1.hand 2.stingy, miserly 3.like, similar to 4.apron 5.empty
Days are like a miserly hand and nights with an empty sack have nothing to offer.

panja1-e zar-gari2 o zar-geeri3
aam4 hai rasm5-e rahzani6 ki tarah
1.hand, palm 2.making gold, hoarding wealth 3.stealing gold/wealth 4.commonplace 5.tradition 6.highway robbery
Hands stealing and hoarding wealth are commonplace like highway robbery used to be the norm.

aaj har maikade1 meN hai kohraam2
har gali hai teri gali ki tarah
1.tavern 2.tumult, disturbance
I am not really sure. Why is every street like Ghalib’s street. Is this referring to the tumult/sorrow in Ghalib’s street at the time of his death? If anyone has a different interpretation, please let me know.

vo zabaaN jis ka naam hai urdu
uTh na jaaye kahiN Khushi ki tarah
I fear that the language which is called urdu will disappear like happiness has disappeared.

hum-zabaaN1 kuchh idhar udhar saaye
nazar aayeNge aadmi ki tarah
1.same language
Here and there you (Ghalib) will see a few shadows of people who speak your language.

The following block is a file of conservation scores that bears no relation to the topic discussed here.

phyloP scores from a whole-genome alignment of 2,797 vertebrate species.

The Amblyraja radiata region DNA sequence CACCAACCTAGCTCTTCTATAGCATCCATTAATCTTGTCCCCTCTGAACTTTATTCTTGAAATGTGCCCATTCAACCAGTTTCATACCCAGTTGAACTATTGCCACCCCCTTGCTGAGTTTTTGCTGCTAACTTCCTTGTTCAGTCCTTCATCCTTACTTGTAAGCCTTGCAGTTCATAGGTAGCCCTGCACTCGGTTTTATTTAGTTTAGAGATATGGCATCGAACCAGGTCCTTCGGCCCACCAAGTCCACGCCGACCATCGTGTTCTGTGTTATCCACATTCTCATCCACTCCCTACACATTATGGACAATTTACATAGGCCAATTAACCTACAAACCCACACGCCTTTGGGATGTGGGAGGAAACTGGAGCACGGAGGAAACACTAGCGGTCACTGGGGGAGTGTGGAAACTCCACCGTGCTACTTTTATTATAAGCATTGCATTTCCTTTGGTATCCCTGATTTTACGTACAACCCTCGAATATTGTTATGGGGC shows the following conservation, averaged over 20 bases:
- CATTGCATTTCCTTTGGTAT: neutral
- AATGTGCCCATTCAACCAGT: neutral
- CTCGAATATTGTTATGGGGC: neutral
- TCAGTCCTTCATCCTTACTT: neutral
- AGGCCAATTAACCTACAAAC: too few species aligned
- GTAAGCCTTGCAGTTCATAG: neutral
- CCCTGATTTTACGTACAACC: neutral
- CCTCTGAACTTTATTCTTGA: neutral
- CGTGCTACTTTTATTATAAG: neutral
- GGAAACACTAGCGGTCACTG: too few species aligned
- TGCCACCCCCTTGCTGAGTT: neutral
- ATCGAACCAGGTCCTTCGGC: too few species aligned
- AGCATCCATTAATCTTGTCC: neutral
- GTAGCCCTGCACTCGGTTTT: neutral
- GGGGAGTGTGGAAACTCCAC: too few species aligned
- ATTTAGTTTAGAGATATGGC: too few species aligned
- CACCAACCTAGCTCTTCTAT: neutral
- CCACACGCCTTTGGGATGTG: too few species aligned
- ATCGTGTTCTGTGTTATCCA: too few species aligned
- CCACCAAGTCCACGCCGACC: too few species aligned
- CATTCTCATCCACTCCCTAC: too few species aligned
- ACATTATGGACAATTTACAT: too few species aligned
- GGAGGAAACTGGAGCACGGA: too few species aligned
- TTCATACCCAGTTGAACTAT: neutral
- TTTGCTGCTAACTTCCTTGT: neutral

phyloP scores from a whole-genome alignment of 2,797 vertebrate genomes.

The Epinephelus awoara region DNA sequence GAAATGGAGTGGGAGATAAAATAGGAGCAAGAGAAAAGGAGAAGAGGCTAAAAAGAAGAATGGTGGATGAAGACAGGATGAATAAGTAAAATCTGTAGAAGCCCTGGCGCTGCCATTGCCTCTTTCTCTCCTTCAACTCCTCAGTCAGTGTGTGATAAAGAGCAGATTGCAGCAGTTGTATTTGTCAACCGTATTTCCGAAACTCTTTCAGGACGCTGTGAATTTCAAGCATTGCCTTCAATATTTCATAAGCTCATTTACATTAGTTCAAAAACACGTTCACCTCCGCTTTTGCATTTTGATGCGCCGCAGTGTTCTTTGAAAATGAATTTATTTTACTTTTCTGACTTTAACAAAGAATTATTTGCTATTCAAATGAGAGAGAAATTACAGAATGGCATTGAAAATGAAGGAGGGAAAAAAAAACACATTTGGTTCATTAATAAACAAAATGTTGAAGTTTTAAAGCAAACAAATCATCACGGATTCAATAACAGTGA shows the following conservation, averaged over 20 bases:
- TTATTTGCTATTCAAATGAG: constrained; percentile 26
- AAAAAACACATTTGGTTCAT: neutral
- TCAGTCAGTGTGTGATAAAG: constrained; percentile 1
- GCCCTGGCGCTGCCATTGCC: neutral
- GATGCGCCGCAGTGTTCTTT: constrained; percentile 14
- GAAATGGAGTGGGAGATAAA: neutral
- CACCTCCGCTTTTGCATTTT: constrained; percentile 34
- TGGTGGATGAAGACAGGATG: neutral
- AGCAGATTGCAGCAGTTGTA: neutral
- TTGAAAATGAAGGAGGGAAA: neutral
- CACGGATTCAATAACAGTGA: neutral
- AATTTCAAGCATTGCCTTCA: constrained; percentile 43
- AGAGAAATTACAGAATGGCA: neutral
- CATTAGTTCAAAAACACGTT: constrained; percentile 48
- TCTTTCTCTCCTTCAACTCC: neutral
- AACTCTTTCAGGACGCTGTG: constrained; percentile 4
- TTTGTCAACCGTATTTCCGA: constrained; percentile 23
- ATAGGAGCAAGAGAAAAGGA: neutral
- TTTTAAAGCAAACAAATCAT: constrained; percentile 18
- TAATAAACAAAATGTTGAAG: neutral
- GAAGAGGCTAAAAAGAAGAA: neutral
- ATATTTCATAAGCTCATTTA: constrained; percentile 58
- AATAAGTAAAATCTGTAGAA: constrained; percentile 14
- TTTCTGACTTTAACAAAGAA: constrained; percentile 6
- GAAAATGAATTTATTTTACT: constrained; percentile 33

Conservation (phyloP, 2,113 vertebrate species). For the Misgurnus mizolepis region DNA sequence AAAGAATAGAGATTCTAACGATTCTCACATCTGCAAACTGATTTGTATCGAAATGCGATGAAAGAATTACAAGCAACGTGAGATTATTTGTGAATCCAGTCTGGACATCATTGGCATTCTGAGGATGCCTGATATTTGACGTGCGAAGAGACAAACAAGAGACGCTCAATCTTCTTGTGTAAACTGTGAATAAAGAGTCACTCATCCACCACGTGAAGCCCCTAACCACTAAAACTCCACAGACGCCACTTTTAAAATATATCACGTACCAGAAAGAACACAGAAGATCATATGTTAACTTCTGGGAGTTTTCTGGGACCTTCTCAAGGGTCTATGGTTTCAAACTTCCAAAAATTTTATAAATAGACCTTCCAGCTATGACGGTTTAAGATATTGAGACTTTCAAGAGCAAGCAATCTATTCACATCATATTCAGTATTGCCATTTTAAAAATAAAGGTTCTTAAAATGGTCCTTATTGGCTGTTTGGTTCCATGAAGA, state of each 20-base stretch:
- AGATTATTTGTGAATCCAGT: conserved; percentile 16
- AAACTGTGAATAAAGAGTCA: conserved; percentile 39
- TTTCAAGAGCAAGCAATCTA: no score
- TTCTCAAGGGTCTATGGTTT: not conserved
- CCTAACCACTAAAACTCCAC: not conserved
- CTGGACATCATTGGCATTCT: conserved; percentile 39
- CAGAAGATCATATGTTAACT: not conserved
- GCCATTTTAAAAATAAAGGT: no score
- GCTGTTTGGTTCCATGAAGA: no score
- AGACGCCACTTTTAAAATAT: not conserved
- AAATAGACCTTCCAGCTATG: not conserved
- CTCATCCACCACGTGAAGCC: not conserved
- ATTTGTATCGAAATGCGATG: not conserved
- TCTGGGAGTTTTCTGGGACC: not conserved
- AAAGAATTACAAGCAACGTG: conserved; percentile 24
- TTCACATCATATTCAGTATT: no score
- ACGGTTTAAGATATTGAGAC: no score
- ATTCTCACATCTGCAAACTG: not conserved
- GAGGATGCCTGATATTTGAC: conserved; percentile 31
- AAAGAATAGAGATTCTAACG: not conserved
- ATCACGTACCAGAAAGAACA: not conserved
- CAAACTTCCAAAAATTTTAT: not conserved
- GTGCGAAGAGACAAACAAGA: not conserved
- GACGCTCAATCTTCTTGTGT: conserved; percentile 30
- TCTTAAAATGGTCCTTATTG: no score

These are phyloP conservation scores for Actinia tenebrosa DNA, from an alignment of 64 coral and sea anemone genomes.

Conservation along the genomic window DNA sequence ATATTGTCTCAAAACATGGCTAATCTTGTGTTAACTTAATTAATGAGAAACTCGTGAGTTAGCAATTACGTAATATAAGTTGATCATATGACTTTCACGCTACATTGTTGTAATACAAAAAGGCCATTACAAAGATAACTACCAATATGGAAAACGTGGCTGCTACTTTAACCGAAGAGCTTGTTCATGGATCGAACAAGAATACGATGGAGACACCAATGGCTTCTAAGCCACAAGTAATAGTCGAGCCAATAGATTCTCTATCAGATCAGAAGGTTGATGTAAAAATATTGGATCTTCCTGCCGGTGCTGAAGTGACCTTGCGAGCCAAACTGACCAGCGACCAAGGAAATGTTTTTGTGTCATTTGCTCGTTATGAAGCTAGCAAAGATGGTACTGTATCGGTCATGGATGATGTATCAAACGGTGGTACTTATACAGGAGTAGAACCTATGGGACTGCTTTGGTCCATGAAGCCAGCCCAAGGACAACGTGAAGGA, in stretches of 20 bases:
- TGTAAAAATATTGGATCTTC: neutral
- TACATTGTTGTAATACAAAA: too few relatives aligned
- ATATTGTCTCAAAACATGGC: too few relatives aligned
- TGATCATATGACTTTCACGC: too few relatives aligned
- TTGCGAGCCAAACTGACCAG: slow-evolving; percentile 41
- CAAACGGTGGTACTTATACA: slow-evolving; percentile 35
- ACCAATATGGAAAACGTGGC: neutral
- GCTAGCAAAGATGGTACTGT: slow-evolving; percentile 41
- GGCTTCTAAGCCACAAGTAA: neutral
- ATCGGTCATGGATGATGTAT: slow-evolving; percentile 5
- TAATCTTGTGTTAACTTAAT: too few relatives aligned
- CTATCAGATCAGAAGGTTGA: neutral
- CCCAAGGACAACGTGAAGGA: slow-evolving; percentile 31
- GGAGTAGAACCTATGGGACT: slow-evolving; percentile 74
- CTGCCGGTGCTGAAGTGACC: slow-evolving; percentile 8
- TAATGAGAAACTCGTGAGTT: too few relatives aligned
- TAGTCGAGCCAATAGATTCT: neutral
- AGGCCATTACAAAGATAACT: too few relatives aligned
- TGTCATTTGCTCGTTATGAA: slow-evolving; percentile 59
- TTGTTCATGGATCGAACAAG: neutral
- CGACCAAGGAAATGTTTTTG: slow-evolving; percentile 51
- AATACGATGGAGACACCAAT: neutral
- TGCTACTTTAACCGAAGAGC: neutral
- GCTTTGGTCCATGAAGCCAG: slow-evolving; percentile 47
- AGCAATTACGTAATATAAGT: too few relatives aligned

tum the apni shikast1 ki aavaz
aaj sub chup haiN munsifi2 ki tarah
1.breaking 2.justice
The first misra is a direct quote from Ghalib “maiN huN apnii shikast kii aavaaz” used here to mean … you spoke out but today everyone is quiet even like Justice itself is quiet. No one speaks out like you used to.

aa rahi hai nida1 bahaarauN se
ek gumnaam2 raushni ki tarah
1.sound, voice 2.unknown, mysterious
Ghalib’s voice still echoes like a mysterious light.

is andhere meN ek rupahli1 lakeer
ek aavaz-e haq2, nabi3 ki tarah
1.silvery 2.voice of Truth 3.prophet
Ghalib’s voice is a thin streak of light in this darkness … like the voice of Truth speaking like a prophet.

Ghalib – maKhdoom mohiuddin

maKhdoom probably wrote this as a part of the observations of centennial of Ghalib’s death.  If so, it was just months before his own death.  He uses it like Sahir did to also talk about the status of urdu in India.

tum jo aa jaao aaj dilli meN
Khud ko paaoge ajnabi1 ki tarah

1.stranger